US5731856A (en) 1995-12-30 1998-03-24 Samsung Electronics Co., Ltd. Methods for forming liquid crystal displays including thin film transistors and gate pads having a particular structure
US5744864A (en) 1995-08-03 1998-04-28 U.S. Philips Corporation Semiconductor device having a transparent switching element
US5824574A (en) 1995-03-17 1998-10-20 Semiconductor Energy Laboratory Co., Ltd. Semiconductor material, a semiconductor device using the same, and a manufacturing method thereof
JP2000044236A (en) 1998-07-24 2000-02-15 Hoya Corp Article having transparent conductive oxide thin film and its production
JP2000150900A (en) 1998-11-17 2000-05-30 Japan Science & Technology Corp Transistor and semiconductor device
US6294274B1 (en) 1998-11-16 2001-09-25 Tdk Corporation Oxide thin film
US20010046027A1 (en) 1999-09-03 2001-11-29 Ya-Hsiang Tai Liquid crystal display having stripe-shaped common electrodes formed above plate-shaped pixel electrodes
JP2002076356A (en) 2000-09-01 2002-03-15 Japan Science & Technology Corp Semiconductor device
US20020056838A1 (en) 2000-11-15 2002-05-16 Matsushita Electric Industrial Co., Ltd. Thin film transistor array, method of producing the same, and display panel using the same
US20020132454A1 (en) 2001-03-19 2002-09-19 Fuji Xerox Co., Ltd. Method of forming crystalline semiconductor thin film on base substrate, lamination formed with crystalline semiconductor thin film and color filter
JP2002289859A (en) 2001-03-23 2002-10-04 Minolta Co Ltd Thin-film transistor
JP2003086000A (en) 2001-09-10 2003-03-20 Sharp Corp Semiconductor memory and its test method
JP2003086808A (en) 2001-09-10 2003-03-20 Masashi Kawasaki Thin film transistor and matrix display
US20030189401A1 (en) 2002-03-26 2003-10-09 International Manufacturing And Engineering Services Co., Ltd. Organic electroluminescent device
US20030218222A1 (en) 2002-05-21 2003-11-27 The State Of Oregon Acting And Through The Oregon State Board Of Higher Education On Behalf Of Transistor structures and methods for making the same
US20040038446A1 (en) 2002-03-15 2004-02-26 Sanyo Electric Co., Ltd.- Method for forming ZnO film, method for forming ZnO semiconductor layer, method for fabricating semiconductor device, and semiconductor device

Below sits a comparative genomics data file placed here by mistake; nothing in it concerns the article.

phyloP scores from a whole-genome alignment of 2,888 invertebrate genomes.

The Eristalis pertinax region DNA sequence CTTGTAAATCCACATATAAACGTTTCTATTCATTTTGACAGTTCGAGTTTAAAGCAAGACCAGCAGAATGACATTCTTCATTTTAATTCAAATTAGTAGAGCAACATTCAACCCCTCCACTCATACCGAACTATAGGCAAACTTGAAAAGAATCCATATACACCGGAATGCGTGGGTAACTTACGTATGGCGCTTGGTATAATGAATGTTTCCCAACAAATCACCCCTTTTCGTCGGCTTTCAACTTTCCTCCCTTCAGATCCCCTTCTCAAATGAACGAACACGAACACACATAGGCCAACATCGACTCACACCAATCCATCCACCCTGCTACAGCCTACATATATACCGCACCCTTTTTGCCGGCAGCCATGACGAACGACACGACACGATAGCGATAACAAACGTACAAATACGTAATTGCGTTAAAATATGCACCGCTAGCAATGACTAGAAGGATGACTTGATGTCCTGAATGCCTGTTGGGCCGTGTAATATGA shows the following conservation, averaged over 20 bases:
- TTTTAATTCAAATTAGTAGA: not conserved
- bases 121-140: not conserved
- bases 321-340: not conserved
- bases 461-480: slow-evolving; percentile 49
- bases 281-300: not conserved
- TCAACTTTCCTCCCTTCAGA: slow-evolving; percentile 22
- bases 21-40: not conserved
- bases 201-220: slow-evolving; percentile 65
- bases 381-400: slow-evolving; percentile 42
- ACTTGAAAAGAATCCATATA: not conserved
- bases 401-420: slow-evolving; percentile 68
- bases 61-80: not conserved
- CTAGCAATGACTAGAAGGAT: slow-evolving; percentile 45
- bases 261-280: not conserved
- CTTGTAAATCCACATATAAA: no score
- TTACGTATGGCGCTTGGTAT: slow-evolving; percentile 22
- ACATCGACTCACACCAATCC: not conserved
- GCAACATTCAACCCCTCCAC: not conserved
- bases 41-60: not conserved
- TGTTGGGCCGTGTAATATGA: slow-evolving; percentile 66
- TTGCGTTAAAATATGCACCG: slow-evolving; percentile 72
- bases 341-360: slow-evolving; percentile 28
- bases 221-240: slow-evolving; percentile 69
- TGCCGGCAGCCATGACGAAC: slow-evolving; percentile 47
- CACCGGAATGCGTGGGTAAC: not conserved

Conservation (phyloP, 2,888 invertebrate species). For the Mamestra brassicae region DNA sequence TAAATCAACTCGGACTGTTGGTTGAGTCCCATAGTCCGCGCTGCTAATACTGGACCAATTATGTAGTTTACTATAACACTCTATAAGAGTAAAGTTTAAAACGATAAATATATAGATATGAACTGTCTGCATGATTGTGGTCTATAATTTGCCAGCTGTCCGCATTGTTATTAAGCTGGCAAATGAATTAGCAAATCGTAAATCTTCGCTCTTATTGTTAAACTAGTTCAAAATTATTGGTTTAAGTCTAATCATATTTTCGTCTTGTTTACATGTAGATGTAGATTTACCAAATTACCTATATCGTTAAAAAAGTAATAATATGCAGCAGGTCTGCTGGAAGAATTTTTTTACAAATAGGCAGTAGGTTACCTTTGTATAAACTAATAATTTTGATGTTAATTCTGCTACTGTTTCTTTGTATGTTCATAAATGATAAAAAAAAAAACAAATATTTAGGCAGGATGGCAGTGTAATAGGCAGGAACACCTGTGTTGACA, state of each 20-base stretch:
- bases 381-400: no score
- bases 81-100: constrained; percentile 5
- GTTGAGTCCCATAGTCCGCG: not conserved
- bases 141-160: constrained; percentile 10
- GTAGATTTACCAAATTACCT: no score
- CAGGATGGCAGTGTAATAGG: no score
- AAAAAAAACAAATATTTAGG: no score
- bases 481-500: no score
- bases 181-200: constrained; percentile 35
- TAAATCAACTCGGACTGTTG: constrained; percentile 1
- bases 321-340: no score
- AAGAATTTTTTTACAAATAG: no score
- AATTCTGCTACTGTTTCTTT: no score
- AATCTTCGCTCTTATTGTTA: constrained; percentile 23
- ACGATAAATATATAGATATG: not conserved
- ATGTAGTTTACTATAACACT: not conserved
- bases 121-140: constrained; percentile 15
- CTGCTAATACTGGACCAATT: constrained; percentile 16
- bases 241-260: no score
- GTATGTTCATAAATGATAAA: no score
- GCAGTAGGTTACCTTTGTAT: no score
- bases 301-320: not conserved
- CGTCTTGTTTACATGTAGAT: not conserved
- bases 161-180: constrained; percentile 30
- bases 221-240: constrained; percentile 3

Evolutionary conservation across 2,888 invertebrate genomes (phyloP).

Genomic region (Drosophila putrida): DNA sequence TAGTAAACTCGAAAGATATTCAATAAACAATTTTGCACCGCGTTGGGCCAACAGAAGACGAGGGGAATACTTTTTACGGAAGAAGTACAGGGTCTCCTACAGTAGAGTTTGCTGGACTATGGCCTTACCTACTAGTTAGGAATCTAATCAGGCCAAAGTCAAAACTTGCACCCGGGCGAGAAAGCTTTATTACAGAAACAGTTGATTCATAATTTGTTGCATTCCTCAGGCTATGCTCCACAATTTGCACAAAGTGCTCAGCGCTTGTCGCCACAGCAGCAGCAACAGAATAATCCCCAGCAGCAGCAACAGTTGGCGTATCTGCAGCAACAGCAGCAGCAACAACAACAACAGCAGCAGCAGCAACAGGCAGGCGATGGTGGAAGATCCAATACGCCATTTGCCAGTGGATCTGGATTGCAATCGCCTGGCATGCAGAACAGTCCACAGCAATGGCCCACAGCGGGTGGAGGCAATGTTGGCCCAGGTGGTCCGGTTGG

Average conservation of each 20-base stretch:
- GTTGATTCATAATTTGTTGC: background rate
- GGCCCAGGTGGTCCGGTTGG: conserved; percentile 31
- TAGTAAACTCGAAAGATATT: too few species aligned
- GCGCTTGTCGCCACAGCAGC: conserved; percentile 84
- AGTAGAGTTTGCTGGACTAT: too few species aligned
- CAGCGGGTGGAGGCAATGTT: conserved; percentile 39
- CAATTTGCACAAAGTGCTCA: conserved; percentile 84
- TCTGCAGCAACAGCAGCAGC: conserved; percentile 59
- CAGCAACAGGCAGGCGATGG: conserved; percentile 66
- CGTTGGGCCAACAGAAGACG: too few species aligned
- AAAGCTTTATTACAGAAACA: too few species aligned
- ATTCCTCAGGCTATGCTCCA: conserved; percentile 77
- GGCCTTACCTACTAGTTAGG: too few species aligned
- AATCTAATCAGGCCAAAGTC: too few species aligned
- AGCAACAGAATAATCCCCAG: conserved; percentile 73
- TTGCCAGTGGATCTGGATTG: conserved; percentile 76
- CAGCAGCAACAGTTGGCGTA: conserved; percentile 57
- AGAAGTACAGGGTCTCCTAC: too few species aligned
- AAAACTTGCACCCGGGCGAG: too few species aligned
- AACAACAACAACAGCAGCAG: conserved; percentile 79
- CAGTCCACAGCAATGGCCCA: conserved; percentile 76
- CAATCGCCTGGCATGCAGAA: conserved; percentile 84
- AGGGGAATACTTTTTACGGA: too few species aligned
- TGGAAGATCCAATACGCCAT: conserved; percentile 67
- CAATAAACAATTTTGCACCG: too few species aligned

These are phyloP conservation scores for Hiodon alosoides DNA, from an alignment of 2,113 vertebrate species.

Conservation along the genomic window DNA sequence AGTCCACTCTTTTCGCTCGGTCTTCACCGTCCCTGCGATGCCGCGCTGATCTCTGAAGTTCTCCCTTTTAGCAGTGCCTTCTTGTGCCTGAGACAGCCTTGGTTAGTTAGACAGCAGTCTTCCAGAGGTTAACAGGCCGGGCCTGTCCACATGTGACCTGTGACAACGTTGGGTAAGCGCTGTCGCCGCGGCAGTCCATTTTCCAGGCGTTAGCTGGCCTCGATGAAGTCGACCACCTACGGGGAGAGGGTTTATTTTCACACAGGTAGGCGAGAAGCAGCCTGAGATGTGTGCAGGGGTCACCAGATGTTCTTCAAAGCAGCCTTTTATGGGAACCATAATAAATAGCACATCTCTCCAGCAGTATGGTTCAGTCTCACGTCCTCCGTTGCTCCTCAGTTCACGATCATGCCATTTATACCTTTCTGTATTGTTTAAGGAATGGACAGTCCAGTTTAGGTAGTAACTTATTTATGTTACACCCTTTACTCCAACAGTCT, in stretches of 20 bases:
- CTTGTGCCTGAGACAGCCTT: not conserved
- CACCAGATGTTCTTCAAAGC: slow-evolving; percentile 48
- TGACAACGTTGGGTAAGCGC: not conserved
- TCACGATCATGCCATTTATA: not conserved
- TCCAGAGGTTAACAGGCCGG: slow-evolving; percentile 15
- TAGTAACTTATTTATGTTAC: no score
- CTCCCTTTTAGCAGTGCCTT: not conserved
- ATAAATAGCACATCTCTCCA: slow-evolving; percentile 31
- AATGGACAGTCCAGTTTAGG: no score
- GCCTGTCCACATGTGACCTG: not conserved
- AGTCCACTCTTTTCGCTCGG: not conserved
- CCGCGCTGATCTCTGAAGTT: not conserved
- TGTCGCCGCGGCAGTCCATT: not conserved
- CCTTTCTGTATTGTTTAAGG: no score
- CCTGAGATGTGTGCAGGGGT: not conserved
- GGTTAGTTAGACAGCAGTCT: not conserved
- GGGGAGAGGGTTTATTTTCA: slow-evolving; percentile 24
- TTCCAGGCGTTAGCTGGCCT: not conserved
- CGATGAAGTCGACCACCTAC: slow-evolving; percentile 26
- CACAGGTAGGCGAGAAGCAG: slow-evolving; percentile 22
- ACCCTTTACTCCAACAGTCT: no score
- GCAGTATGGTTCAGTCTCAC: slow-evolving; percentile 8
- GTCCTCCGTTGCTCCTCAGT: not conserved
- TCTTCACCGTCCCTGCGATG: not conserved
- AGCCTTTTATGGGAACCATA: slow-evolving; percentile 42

JP2004103957A (en) 2002-09-11 2004-04-02 Japan Science & Technology Corp Transparent thin film field effect type transistor using homologous thin film as active layer
US20040127038A1 (en) 2002-10-11 2004-07-01 Carcia Peter Francis Transparent oxide semiconductor thin film transistors
JP2004273614A (en) 2003-03-06 2004-09-30 Masashi Kawasaki Semiconductor device and its fabricating process
JP2004273732A (en) 2003-03-07 2004-09-30 Masashi Kawasaki Active matrix substrate and its producing process
US6828179B2 (en) 2001-07-10 2004-12-07 Semiconductor Energy Laboratory Co., Ltd. Semiconductor device and method for manufacturing same
WO2004114391A1 (en) 2003-06-20 2004-12-29 Sharp Kabushiki Kaisha Semiconductor device, its manufacturing method, and electronic device
US20050017302A1 (en) 2003-07-25 2005-01-27 Randy Hoffman Transistor including a deposited channel region having a doped portion
US20050048706A1 (en) 2003-08-27 2005-03-03 Semiconductor Energy Laboratory Co., Ltd. Method of manufacturing semiconductor device
US20050199959A1 (en) 2004-03-12 2005-09-15 Chiang Hai Q. Semiconductor device
US20060043377A1 (en) 2004-03-12 2006-03-02 Hewlett-Packard Development Company, L.P. Semiconductor device
US20060091793A1 (en) 2004-11-02 2006-05-04 3M Innovative Properties Company Methods and displays utilizing integrated zinc oxide row and column drivers in conjunction with organic light emitting diodes
US20060108636A1 (en) 2004-11-10 2006-05-25 Canon Kabushiki Kaisha Amorphous oxide and field effect transistor
US20060110867A1 (en) 2004-11-10 2006-05-25 Canon Kabushiki Kaisha Field effect transistor manufacturing method
US20060108529A1 (en) 2004-11-10 2006-05-25 Canon Kabushiki Kaisha Sensor and image pickup device
US20060113549A1 (en) 2004-11-10 2006-06-01 Canon Kabushiki Kaisha Light-emitting device
US20060113565A1 (en) 2004-11-10 2006-06-01 Canon Kabushiki Kaisha Electric elements and circuits utilizing amorphous oxides
US20060113539A1 (en) 2004-11-10 2006-06-01 Canon Kabushiki Kaisha Field effect transistor
US20060113536A1 (en) 2004-11-10 2006-06-01 Canon Kabushiki Kaisha Display
US7061014B2 (en) 2001-11-05 2006-06-13 Japan Science And Technology Agency Natural-superlattice homologous single crystal thin film, method for preparation thereof, and device using said single crystal thin film
US20060169973A1 (en) 2005-01-28 2006-08-03 Semiconductor Energy Laboratory Co., Ltd. Semiconductor device, electronic device, and method of manufacturing semiconductor device
US20060170111A1 (en) 2005-01-28 2006-08-03 Semiconductor Energy Laboratory Co., Ltd. Semiconductor device, electronic device, and method of manufacturing semiconductor device
US20060197092A1 (en) 2005-03-03 2006-09-07 Randy Hoffman System and method for forming conductive material on a substrate
US7105868B2 (en) 2002-06-24 2006-09-12 Cermet, Inc. High-electron mobility transistor with zinc oxide
US20060208977A1 (en) 2005-03-18 2006-09-21 Semiconductor Energy Laboratory Co., Ltd. Semiconductor device, and display device, driving method and electronic apparatus thereof
US20060228974A1 (en) 2005-03-31 2006-10-12 Theiss Steven D Methods of making displays